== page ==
Many Windows Home Server fans were irate over Microsoft's decision to pull the drive extender technology from the latest version of that product in 2011. But drive extender is coming back -- sort of -- with Windows 8.
In a January 5 blog post on the "Building Windows 8" blog, Microsoft officials shared more background on the Windows 8 Storage Spaces technology that works in many ways like drive extender. Rajeev Nagar, a group program manager on the Storage and File System team, who is the author of the post, noted the similarities between the "deprecated" drive extender technology and the coming Storage Spaces:
"(S)ome of us have used (or are still using), the Windows Home Server Drive Extender technology which was deprecated. Storage Spaces is not intended to be a feature-by-feature replacement for that specialized solution, but it does deliver on many of its core requirements. It is also a fundamental enhancement to the Windows storage platform, which starts with NTFS."
Storage Spaces will work with a single PC in the home, up to a very large-scale enterprise datacenter (this storage technology also part of Windows Server 8, as ITWriting's Tim Anderson noted). Storage Spaces is what will allow users to organize heterogeneous physical disks into storage pools and/or virtual disks (which Microsoft calls "Spaces"). PowerShell, Microsoft's scripting tool, can be used to manage Storage Spaces.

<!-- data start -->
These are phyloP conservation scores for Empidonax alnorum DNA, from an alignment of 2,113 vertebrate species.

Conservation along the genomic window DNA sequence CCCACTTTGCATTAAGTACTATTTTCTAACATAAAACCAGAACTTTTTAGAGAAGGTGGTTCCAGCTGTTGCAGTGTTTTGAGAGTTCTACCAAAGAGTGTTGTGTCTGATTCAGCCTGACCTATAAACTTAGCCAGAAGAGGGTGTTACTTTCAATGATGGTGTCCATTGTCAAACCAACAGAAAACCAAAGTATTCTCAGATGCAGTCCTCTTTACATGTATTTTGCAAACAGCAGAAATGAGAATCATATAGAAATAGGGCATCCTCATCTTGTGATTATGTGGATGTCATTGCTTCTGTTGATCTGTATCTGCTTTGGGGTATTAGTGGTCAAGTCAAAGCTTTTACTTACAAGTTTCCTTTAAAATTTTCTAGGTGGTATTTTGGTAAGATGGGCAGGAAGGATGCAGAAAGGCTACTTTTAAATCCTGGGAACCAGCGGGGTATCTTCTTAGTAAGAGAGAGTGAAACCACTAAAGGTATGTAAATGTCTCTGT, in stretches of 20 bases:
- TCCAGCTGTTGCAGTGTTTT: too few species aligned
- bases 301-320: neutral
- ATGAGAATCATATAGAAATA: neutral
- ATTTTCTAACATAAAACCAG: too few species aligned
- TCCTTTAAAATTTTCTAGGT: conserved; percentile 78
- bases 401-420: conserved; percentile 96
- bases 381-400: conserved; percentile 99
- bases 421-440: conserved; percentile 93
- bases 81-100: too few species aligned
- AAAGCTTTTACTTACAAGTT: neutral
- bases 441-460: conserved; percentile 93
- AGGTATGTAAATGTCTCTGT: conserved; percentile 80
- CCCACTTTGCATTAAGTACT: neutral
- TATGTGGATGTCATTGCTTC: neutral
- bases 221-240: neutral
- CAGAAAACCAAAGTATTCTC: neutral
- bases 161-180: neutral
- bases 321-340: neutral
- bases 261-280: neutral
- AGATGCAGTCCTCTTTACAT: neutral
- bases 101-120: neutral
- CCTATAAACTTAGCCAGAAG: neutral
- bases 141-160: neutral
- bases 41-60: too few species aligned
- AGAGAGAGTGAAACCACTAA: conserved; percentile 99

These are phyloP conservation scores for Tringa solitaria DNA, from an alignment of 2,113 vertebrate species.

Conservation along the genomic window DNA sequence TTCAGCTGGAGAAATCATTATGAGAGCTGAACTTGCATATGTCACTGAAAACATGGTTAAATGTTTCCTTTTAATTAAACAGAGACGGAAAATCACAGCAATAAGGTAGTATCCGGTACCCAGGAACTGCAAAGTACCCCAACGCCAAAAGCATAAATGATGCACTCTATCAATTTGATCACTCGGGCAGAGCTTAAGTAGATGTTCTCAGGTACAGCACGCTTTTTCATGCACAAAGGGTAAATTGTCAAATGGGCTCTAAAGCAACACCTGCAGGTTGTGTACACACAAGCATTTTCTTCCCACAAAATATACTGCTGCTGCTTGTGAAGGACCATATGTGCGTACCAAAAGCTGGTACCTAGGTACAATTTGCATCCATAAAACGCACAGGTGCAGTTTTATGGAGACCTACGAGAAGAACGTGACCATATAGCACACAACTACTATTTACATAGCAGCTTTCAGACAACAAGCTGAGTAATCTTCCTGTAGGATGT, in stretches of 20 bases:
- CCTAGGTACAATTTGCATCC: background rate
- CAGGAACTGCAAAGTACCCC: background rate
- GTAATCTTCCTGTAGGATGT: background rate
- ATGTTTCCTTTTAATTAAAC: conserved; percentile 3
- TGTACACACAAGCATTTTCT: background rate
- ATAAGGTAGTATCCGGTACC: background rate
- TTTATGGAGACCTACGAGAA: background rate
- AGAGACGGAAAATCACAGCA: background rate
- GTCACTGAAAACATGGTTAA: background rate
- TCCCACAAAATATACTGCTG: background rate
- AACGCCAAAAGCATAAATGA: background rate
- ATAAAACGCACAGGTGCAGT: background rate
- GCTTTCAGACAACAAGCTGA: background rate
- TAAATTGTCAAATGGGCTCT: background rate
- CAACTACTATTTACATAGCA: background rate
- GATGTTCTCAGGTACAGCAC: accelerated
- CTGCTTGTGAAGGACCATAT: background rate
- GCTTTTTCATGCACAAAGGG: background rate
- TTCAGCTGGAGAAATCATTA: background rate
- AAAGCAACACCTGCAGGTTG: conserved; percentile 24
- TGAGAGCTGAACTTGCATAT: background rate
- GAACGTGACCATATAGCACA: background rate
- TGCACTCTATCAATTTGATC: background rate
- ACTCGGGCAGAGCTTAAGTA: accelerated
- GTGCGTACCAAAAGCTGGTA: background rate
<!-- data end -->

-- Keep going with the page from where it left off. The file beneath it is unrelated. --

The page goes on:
Other tidbits from the Storage Spaces post:
- Users can continue to use their existing storage solutions with Windows 8 if they'd prefer.
- With Storage Spaces, disks can be connected through USB, Serial ATA (SATA) or Serial Attached SCSI (SAS).
- There is no tool (or plans for one) for migrating data from the Windows Home Server's Drive Extender format to Storage Spaces. Data can be copied over to a Windows 8 PC.